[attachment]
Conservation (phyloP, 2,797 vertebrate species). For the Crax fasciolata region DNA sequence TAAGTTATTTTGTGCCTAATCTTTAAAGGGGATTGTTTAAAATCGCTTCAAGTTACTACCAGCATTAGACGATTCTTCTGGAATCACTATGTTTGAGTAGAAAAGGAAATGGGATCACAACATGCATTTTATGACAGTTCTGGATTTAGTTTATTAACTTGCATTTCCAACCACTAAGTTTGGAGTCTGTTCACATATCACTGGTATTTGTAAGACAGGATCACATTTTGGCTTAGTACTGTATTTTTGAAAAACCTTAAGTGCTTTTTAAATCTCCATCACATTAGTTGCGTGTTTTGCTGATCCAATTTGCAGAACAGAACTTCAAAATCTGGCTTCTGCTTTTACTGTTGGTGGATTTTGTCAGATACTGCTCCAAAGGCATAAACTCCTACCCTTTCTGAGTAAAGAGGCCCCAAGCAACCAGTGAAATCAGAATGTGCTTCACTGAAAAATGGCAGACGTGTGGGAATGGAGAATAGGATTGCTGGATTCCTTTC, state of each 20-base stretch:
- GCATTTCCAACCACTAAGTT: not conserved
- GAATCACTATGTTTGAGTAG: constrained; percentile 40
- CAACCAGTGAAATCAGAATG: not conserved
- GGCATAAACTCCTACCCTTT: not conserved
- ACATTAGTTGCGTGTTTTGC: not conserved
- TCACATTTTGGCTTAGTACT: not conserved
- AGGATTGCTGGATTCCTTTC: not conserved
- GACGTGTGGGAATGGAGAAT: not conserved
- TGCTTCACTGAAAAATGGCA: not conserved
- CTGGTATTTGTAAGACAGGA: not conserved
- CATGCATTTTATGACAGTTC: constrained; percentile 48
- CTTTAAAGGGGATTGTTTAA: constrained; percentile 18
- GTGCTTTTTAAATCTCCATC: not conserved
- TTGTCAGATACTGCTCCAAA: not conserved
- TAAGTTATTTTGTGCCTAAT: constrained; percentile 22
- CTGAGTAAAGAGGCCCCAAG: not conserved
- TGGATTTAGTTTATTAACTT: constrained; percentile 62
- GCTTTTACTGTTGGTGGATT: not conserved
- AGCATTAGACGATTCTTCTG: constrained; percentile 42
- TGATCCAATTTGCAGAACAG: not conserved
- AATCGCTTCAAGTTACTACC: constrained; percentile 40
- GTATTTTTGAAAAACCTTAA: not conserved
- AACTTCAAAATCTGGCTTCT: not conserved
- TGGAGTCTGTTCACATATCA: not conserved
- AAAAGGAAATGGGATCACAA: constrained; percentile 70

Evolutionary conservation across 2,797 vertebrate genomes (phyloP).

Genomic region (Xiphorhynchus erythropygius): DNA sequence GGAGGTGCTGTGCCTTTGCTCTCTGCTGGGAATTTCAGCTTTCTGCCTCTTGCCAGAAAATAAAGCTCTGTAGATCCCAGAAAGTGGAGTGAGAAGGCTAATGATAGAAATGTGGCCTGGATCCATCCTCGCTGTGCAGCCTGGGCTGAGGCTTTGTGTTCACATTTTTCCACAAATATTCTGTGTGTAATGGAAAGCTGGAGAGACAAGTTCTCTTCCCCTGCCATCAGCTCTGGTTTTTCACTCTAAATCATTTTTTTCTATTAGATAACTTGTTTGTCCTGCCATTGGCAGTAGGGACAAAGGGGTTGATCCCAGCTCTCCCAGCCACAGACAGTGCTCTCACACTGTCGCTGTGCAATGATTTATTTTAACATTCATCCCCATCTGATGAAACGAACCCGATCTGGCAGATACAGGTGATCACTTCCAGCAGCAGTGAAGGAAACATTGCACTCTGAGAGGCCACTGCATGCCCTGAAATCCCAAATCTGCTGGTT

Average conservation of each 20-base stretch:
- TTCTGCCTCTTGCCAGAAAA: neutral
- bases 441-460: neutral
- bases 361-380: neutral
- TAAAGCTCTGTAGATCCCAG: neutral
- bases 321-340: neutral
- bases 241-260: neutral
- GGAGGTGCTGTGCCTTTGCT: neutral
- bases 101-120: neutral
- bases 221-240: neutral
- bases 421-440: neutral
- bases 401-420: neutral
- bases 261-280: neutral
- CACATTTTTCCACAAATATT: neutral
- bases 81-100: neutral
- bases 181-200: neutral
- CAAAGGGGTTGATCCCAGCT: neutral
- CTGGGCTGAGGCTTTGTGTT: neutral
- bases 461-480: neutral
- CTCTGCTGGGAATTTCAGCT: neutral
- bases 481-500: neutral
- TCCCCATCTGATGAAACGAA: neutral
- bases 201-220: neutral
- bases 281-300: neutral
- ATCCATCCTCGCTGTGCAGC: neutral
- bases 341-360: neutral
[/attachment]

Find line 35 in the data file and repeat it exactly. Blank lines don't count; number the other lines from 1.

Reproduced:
- bases 241-260: neutral